The Burt Bacharach Forum is a board to discuss the music and career of composer Burt Bacharach and performers associated with his songs.
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One thing the book reveals is how pissed off Bacharach was at Peter Allen getting a writing credit for 'Arthur's Theme', something that Bacharach didn't admit to in his own book. It seems that the only part of the song Bacharach wasn't responsible for musically was the line at the end of the chorus, "The best that you can do. The best that you can do is fall in love", which Carole Bayer Sager came up with, words and music.
Leaving aside all the personal stuff discussed on another thread, the first half of this book is very strong on her various songwriting collaborations and the processes involved. Her preferred method is to be sat next to the composer at the piano virtually writing word per note and there are several instances in the book when one almost feels like the proverbial fly on the wall when she gives blow by blow accounts of how some famous songs came into being. There's a lot of humour in this book, mostly self-deprecating in nature and her account of writing lyrics with Bob Dylan and how surplus to requirements she felt in eventually contributing about four lines is priceless. She's very good at the insightful pen portrait so you really get to know a lot more about the likes of Melissa Manchester, Peter Allen, Marvin Hamlisch and, of course, Burt Bacharach, the latter at great length as you can imagine and despite all the headlines, it's not all bad by any means.
What is surprising is how relatively little of her songwriting and production partnership with Bacharach gets touched upon in this book. As for her album 'Sometimes Late at Night' which was mostly co-written with Bacharach, she gives more space to Michael Jackson's involvement with the track 'Just Friends' than she does the rest of the album put together. However, she does state that Bacharach's arrangements tended to drown her out. So really it's just the three US No.1s she concentrates on and there's no reference at all to the work they did with the likes of Barbra Streisand, Roberta Flack, Natalie Cole and Gladys Knight. Even their fairly extensive working relationship with Neil Diamond is reduced to just a few paragraphs on 'Heartlight'. Sadly, and probably at the behest of her publishers she devotes far more space to her troubled marriage to Bacharach than she does to their professional relationship and the fact that she still harbours a lot of bitterness and resentment towards him is revealed in a couple of vindictive passages all too obviously designed to wound deeply and to harm his personal reputation.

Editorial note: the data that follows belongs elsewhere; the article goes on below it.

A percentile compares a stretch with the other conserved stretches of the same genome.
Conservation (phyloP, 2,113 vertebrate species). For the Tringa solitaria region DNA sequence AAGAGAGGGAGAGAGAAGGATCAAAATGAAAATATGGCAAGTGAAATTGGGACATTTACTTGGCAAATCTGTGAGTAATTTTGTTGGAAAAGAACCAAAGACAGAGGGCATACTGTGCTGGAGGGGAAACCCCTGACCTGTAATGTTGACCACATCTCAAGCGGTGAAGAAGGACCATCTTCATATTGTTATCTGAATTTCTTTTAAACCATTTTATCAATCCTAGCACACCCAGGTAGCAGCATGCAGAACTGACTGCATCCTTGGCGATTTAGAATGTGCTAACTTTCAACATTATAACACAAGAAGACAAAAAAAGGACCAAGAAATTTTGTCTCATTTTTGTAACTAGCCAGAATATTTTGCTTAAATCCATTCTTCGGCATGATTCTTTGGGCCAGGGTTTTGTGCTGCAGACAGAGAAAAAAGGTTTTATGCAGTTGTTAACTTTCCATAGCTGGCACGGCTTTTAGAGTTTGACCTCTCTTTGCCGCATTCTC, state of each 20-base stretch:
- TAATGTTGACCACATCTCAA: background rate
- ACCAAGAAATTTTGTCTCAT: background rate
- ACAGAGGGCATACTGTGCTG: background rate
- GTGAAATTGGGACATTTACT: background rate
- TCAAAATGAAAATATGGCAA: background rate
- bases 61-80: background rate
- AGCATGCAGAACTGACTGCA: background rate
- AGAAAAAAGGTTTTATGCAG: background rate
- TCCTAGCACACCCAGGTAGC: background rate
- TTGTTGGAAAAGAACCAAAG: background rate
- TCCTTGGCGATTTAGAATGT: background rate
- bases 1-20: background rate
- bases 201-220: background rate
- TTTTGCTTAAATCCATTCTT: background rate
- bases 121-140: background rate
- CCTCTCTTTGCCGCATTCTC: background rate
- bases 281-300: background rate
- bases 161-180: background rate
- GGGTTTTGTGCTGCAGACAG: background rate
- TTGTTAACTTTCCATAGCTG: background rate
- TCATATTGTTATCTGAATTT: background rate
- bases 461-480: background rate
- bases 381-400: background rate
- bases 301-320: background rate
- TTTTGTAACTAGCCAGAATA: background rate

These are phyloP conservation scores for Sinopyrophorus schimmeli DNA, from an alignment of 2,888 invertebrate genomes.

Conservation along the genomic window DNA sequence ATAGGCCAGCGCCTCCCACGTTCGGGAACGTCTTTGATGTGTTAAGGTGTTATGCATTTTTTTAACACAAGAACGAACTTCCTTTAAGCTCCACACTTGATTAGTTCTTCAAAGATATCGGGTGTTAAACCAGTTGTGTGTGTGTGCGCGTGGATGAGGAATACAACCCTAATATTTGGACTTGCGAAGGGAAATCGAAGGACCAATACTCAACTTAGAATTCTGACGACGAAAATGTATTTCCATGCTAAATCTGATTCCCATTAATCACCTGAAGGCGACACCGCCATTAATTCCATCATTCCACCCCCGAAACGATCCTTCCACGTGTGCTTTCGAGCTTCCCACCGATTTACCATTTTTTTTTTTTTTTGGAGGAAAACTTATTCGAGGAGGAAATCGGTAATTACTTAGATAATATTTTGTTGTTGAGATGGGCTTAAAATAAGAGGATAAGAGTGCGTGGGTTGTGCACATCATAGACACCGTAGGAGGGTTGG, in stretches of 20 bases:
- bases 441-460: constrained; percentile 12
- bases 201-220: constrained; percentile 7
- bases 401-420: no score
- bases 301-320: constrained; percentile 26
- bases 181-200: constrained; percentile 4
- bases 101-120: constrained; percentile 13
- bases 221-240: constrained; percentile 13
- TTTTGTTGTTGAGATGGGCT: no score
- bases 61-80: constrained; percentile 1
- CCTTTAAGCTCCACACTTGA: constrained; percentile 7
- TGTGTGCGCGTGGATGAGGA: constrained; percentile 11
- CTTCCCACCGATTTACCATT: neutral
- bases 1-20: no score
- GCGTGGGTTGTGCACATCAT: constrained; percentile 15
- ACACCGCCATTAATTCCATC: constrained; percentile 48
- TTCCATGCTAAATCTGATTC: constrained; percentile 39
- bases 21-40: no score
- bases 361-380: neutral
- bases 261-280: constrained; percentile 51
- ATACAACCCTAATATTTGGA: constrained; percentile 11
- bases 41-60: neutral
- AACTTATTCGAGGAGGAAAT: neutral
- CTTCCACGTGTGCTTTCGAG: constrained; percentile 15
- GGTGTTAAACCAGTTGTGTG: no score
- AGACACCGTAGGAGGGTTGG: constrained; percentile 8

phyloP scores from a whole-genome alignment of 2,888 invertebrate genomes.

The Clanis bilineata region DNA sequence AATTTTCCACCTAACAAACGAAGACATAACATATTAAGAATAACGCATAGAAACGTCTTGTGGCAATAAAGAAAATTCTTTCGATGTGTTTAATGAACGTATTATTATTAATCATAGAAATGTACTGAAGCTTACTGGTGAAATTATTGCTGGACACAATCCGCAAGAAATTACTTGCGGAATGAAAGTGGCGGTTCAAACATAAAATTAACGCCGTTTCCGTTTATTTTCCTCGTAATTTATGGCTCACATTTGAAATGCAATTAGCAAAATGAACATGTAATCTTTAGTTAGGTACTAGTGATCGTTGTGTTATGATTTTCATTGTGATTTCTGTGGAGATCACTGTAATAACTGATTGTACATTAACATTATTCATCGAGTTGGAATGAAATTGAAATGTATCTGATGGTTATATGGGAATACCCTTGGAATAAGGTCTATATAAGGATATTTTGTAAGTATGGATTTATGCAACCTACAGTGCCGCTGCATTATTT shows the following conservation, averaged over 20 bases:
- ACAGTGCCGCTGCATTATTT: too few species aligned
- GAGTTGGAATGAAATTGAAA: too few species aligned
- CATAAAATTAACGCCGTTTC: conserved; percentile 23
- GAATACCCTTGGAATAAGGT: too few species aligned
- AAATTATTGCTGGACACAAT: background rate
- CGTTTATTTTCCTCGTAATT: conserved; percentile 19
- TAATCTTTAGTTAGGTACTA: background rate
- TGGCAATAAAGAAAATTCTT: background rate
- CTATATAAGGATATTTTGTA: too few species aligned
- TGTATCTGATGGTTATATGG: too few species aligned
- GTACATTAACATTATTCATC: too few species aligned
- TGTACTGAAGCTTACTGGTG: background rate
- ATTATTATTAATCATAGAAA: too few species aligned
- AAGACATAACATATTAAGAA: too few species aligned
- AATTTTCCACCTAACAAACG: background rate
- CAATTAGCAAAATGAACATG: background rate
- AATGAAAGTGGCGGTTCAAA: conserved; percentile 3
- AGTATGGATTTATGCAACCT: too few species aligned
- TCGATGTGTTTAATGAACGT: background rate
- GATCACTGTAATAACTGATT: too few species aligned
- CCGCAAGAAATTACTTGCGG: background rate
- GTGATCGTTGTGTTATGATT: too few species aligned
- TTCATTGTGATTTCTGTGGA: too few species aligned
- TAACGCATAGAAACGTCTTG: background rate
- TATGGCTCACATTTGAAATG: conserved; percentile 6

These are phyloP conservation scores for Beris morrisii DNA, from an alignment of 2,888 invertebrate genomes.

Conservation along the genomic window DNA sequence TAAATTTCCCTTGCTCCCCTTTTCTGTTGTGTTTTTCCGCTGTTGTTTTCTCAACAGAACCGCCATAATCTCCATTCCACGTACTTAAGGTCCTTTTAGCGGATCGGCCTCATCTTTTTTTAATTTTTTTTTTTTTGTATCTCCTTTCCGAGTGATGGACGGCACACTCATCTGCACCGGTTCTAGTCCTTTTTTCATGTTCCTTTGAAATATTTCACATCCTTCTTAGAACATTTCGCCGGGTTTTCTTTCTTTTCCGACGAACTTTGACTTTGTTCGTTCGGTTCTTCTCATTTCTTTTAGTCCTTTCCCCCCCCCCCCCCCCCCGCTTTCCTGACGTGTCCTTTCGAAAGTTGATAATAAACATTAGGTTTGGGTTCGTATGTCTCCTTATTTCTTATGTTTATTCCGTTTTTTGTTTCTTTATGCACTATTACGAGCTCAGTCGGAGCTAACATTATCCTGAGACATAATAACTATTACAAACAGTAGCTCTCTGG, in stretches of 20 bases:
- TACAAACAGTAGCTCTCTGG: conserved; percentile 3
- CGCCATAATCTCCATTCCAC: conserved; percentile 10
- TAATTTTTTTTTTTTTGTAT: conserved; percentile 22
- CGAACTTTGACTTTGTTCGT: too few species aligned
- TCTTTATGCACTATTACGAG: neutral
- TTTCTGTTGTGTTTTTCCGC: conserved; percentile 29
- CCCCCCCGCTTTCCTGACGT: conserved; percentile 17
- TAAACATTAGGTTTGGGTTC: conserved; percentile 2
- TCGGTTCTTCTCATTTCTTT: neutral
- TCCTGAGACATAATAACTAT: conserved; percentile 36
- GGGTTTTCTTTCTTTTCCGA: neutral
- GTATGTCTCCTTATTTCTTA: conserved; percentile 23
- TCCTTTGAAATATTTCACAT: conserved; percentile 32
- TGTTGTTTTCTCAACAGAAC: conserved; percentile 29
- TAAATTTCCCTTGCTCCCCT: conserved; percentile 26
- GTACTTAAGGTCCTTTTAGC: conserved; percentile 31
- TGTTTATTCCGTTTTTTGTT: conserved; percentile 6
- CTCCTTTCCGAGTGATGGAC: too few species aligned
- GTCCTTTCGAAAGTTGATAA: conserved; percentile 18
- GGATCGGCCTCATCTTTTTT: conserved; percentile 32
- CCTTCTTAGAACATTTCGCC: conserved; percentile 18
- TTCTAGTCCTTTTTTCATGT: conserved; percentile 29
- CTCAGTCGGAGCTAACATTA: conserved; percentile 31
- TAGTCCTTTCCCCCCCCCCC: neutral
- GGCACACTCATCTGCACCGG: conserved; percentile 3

Sara D wrote: ....... Sadly, and probably at the behest of her publishers she devotes far more space to her troubled marriage to Bacharach than she does to their professional relationship and the fact that she still harbours a lot of bitterness and resentment towards him is revealed in a couple of vindictive passages all too obviously designed to wound deeply and to harm his personal reputation.
And this is exactly what I object to and what I find very offensive coming from someone who should be of better character.
I just finished Carole's book, so for what it's worth, here's my reaction. I thought she devoted a reasonable amount of space to her musical collaborations with Burt. As far as what she wrote about the more personal aspects of their relationship, I actually didn't think her depiction of Burt made him look much different than his own book did. Musicians, composers, actors and other artists are generally known for their self-absorption, for better and for worse, so for me, reading Carole's description of their relationship was not a big shock. And I thought Carole was clear in conveying her love and respect for Burt then and now and her own limitations that she brought to the relationship. Since they were together for the better part of a decade, I think it would have been strange if she didn't write about all the different aspects of their relationship.
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